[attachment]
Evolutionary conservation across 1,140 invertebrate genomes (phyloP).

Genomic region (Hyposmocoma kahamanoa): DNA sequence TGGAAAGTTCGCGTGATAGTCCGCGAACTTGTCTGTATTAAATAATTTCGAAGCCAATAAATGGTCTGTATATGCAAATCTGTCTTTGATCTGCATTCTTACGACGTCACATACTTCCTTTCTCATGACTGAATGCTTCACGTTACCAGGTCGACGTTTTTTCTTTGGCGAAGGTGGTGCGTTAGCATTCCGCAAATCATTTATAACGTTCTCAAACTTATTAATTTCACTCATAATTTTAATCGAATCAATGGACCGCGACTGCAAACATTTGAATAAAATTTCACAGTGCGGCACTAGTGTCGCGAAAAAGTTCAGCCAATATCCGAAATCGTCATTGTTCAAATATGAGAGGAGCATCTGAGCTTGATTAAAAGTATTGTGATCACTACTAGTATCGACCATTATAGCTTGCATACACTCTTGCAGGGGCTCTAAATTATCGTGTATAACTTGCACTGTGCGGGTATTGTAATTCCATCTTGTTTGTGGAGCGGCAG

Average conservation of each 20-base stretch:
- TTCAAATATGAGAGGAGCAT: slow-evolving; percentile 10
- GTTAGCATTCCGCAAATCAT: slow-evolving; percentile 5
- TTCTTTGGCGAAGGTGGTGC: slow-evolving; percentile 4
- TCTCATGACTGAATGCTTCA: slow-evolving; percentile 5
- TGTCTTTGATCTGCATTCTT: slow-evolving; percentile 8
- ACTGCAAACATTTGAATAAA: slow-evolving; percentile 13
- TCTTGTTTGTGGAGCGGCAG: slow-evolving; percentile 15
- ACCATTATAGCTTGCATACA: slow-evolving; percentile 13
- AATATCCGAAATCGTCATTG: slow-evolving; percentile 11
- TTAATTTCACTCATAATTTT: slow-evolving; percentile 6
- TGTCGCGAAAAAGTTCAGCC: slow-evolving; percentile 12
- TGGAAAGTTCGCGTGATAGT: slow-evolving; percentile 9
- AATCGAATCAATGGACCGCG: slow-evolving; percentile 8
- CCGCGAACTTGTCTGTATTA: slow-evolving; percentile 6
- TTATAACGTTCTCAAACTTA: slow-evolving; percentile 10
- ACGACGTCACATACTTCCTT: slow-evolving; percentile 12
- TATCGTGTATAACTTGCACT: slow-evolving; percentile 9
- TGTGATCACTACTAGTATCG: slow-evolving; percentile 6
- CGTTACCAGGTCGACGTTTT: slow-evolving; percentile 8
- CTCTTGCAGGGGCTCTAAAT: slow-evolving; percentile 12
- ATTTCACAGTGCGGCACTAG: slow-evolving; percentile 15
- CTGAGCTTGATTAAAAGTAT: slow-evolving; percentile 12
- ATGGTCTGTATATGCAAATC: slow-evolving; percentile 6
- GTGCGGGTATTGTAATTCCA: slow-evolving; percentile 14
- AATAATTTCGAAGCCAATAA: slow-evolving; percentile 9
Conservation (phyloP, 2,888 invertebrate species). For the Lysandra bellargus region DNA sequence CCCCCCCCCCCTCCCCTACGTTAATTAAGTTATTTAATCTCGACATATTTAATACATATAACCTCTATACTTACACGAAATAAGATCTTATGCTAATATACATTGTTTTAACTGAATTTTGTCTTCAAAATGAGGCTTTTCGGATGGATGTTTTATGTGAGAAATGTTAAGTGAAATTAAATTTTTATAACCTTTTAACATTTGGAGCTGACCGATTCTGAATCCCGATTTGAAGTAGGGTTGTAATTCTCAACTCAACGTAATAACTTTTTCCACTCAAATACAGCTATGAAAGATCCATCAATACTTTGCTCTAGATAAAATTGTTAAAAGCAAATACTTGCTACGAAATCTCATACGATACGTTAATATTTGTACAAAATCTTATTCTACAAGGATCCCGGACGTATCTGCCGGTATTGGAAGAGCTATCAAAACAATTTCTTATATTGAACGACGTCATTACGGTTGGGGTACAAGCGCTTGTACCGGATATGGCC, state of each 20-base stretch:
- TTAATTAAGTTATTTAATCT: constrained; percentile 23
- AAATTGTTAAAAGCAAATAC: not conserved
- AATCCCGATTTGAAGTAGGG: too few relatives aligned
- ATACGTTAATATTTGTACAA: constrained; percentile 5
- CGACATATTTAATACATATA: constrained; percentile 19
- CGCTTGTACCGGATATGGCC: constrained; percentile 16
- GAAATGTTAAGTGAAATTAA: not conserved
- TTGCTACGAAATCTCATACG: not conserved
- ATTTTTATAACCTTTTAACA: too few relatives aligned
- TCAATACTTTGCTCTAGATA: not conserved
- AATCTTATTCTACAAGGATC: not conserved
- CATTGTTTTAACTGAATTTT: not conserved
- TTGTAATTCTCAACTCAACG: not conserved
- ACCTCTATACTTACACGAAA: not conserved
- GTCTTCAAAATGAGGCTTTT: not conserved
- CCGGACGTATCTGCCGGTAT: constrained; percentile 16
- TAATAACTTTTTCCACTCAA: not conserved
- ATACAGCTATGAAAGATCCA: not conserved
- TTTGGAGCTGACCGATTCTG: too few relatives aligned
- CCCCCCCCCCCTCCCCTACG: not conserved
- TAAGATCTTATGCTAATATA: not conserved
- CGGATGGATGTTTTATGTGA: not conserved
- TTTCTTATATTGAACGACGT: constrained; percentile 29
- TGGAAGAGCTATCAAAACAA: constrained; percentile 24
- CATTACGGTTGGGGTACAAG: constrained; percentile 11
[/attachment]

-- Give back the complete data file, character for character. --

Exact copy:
Evolutionary conservation across 1,140 invertebrate genomes (phyloP).

Genomic region (Hyposmocoma kahamanoa): DNA sequence TGGAAAGTTCGCGTGATAGTCCGCGAACTTGTCTGTATTAAATAATTTCGAAGCCAATAAATGGTCTGTATATGCAAATCTGTCTTTGATCTGCATTCTTACGACGTCACATACTTCCTTTCTCATGACTGAATGCTTCACGTTACCAGGTCGACGTTTTTTCTTTGGCGAAGGTGGTGCGTTAGCATTCCGCAAATCATTTATAACGTTCTCAAACTTATTAATTTCACTCATAATTTTAATCGAATCAATGGACCGCGACTGCAAACATTTGAATAAAATTTCACAGTGCGGCACTAGTGTCGCGAAAAAGTTCAGCCAATATCCGAAATCGTCATTGTTCAAATATGAGAGGAGCATCTGAGCTTGATTAAAAGTATTGTGATCACTACTAGTATCGACCATTATAGCTTGCATACACTCTTGCAGGGGCTCTAAATTATCGTGTATAACTTGCACTGTGCGGGTATTGTAATTCCATCTTGTTTGTGGAGCGGCAG

Average conservation of each 20-base stretch:
- TTCAAATATGAGAGGAGCAT: slow-evolving; percentile 10
- GTTAGCATTCCGCAAATCAT: slow-evolving; percentile 5
- TTCTTTGGCGAAGGTGGTGC: slow-evolving; percentile 4
- TCTCATGACTGAATGCTTCA: slow-evolving; percentile 5
- TGTCTTTGATCTGCATTCTT: slow-evolving; percentile 8
- ACTGCAAACATTTGAATAAA: slow-evolving; percentile 13
- TCTTGTTTGTGGAGCGGCAG: slow-evolving; percentile 15
- ACCATTATAGCTTGCATACA: slow-evolving; percentile 13
- AATATCCGAAATCGTCATTG: slow-evolving; percentile 11
- TTAATTTCACTCATAATTTT: slow-evolving; percentile 6
- TGTCGCGAAAAAGTTCAGCC: slow-evolving; percentile 12
- TGGAAAGTTCGCGTGATAGT: slow-evolving; percentile 9
- AATCGAATCAATGGACCGCG: slow-evolving; percentile 8
- CCGCGAACTTGTCTGTATTA: slow-evolving; percentile 6
- TTATAACGTTCTCAAACTTA: slow-evolving; percentile 10
- ACGACGTCACATACTTCCTT: slow-evolving; percentile 12
- TATCGTGTATAACTTGCACT: slow-evolving; percentile 9
- TGTGATCACTACTAGTATCG: slow-evolving; percentile 6
- CGTTACCAGGTCGACGTTTT: slow-evolving; percentile 8
- CTCTTGCAGGGGCTCTAAAT: slow-evolving; percentile 12
- ATTTCACAGTGCGGCACTAG: slow-evolving; percentile 15
- CTGAGCTTGATTAAAAGTAT: slow-evolving; percentile 12
- ATGGTCTGTATATGCAAATC: slow-evolving; percentile 6
- GTGCGGGTATTGTAATTCCA: slow-evolving; percentile 14
- AATAATTTCGAAGCCAATAA: slow-evolving; percentile 9
Conservation (phyloP, 2,888 invertebrate species). For the Lysandra bellargus region DNA sequence CCCCCCCCCCCTCCCCTACGTTAATTAAGTTATTTAATCTCGACATATTTAATACATATAACCTCTATACTTACACGAAATAAGATCTTATGCTAATATACATTGTTTTAACTGAATTTTGTCTTCAAAATGAGGCTTTTCGGATGGATGTTTTATGTGAGAAATGTTAAGTGAAATTAAATTTTTATAACCTTTTAACATTTGGAGCTGACCGATTCTGAATCCCGATTTGAAGTAGGGTTGTAATTCTCAACTCAACGTAATAACTTTTTCCACTCAAATACAGCTATGAAAGATCCATCAATACTTTGCTCTAGATAAAATTGTTAAAAGCAAATACTTGCTACGAAATCTCATACGATACGTTAATATTTGTACAAAATCTTATTCTACAAGGATCCCGGACGTATCTGCCGGTATTGGAAGAGCTATCAAAACAATTTCTTATATTGAACGACGTCATTACGGTTGGGGTACAAGCGCTTGTACCGGATATGGCC, state of each 20-base stretch:
- TTAATTAAGTTATTTAATCT: constrained; percentile 23
- AAATTGTTAAAAGCAAATAC: not conserved
- AATCCCGATTTGAAGTAGGG: too few relatives aligned
- ATACGTTAATATTTGTACAA: constrained; percentile 5
- CGACATATTTAATACATATA: constrained; percentile 19
- CGCTTGTACCGGATATGGCC: constrained; percentile 16
- GAAATGTTAAGTGAAATTAA: not conserved
- TTGCTACGAAATCTCATACG: not conserved
- ATTTTTATAACCTTTTAACA: too few relatives aligned
- TCAATACTTTGCTCTAGATA: not conserved
- AATCTTATTCTACAAGGATC: not conserved
- CATTGTTTTAACTGAATTTT: not conserved
- TTGTAATTCTCAACTCAACG: not conserved
- ACCTCTATACTTACACGAAA: not conserved
- GTCTTCAAAATGAGGCTTTT: not conserved
- CCGGACGTATCTGCCGGTAT: constrained; percentile 16
- TAATAACTTTTTCCACTCAA: not conserved
- ATACAGCTATGAAAGATCCA: not conserved
- TTTGGAGCTGACCGATTCTG: too few relatives aligned
- CCCCCCCCCCCTCCCCTACG: not conserved
- TAAGATCTTATGCTAATATA: not conserved
- CGGATGGATGTTTTATGTGA: not conserved
- TTTCTTATATTGAACGACGT: constrained; percentile 29
- TGGAAGAGCTATCAAAACAA: constrained; percentile 24
- CATTACGGTTGGGGTACAAG: constrained; percentile 11